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Gr. 6 Weather and Climate Research  

Last Updated: Dec 9, 2014 URL: http://isa.nl.libguides.com/6weatherandclimate Print Guide RSS Updates

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Assignment Details

 

Climate Zones

You are going to explore and investigate one of our global climate zones. You may choose one of the following climatic zones:

- Tundra

- Polar

- Equatorial

- Arid/ Desert

- Temperate

 

Formulating a Research Question

Save yourself search time by broadening or narrowing your searches


Researching can be a lot of fun. A good solid start makes all the differences between a grueling process and exciting interesting searches.

The most important way to make your research fun is to choose the right topic. Choose something you’ll find interesting, something you’ll enjoy.

If a topic makes you want to find out more about it, your research will take on a life of its own, and take you on a ride full of exciting discoveries.

If you’re told to write a paper on biology, choose something that’s fun searching, you might want to look at.

Marine mammals, but no that’s too large a topic, you’ll get so much material it will be really hard to work with so let’s narrow it down.

How about polar bears? Well polar bears still can be a pretty big topic, how about,

The effect on global warming on the life of polar bears. This is a good topic, you’ll get lots of material but not so much you’ll be frustrated.

 

Choose a Question that is Neither Too Broad or Too Narrow

For example, if you choose juvenile delinquency (a topic that can be researched), you might ask the following questions:

  • What is the 1994 rate of juvenile delinquency in the U.S.?
  • What can we do to reduce juvenile delinquency in the U.S.?
  • Does education play a role in reducing juvenile delinquents' return to crime?

Once you complete your list, review your questions in order to choose a usable one that is neither too broad nor too narrow. In this case, the best research question is "c." Question "a" is too narrow, since it can be answered with a simple statistic. Question "b" is too broad; it implies that the researcher will cover many tactics for reducing juvenile delinquency that could be used throughout the country. Question "c," on the other hand, is focused enough to research in some depth.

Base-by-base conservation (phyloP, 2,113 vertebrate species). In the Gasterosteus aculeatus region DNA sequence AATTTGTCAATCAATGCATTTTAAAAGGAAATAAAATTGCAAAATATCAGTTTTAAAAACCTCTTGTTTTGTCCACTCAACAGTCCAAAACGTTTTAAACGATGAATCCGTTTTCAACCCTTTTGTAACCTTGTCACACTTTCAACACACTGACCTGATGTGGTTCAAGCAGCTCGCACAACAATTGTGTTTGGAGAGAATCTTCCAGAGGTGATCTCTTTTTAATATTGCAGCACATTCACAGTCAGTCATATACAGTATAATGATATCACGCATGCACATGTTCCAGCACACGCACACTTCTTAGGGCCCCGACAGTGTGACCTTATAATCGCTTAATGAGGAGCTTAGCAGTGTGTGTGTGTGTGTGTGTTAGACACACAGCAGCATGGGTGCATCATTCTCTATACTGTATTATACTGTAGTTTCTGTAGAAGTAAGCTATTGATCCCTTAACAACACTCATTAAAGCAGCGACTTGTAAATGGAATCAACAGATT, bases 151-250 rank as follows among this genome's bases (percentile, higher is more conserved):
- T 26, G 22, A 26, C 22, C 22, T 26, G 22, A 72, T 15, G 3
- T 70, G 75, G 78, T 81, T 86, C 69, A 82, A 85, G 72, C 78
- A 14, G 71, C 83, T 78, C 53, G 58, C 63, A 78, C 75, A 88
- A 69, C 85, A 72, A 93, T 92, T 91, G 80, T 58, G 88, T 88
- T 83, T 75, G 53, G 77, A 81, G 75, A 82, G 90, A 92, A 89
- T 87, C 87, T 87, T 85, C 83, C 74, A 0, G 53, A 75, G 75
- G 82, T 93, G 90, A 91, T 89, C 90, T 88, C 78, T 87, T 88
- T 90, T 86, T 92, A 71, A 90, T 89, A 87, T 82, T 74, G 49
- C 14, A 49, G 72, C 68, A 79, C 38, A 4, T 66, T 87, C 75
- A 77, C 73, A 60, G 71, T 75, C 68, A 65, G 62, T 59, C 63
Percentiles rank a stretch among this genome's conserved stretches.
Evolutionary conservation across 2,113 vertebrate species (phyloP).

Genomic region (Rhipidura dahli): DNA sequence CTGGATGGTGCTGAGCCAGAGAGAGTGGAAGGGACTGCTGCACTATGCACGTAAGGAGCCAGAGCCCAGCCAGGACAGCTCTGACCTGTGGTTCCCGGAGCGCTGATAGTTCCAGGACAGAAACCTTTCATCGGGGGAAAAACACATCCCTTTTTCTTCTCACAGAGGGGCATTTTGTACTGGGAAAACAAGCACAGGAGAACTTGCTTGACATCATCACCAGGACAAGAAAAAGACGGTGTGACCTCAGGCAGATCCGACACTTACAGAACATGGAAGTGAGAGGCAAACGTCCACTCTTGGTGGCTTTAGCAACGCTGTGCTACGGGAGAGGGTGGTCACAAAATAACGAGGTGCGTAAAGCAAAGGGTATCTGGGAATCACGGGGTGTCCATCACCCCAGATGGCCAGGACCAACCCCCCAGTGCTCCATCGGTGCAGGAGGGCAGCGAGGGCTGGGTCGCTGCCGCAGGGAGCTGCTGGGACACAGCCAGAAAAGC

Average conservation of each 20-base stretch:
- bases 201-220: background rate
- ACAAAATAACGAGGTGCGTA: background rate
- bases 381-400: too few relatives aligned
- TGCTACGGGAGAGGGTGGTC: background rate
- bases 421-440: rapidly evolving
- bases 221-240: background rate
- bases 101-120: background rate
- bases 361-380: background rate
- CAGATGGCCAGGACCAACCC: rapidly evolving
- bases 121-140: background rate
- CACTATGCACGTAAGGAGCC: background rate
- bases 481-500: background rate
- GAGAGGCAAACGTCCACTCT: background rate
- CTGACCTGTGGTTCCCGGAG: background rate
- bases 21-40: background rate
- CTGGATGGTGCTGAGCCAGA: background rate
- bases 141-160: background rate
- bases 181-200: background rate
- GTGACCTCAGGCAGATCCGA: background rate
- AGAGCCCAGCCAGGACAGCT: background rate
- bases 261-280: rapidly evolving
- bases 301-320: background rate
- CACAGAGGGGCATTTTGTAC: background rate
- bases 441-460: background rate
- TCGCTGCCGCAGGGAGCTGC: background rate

Ask the following 8 questions to evaluate the quality of your research question and the ease with which you should be able to answer it:

  1. Does the question deal with a topic or issue that interests me enough to spark thoughts and increased learning?
  2. Is the question easily and fully researchable?
  3. What type of information do I need to answer the research question? e.g., The research question, "What impact have 9/11 regulations had on commercial airline safety?," will obviously require certain types of information:
    • statistics on airline crashes before and after
    • statistics on other safety problems before and after
    • information about security practices before and after
    • information about government safety requirements before and after
  4. Is the scope of this information reasonable e.g. Is there too much or enough information?
  5. Given the type and scope of the information that I need, is my question too broad, too narrow, or okay?
  6. What sources will have the type of information that I need to answer the research question (journals, books, Internet resources, government documents, people)?
  7. Can I access these sources?
  8. Given my answers to the above questions, do I have a good quality research question that I actually will be able to answer by doing research?

Find out what makes a good research question here

 

Research Basics

1. Use keyword searches

2. Use boolean operators in databases, as needed. (And, Or, Not)

 

Keyword Search Worksheet

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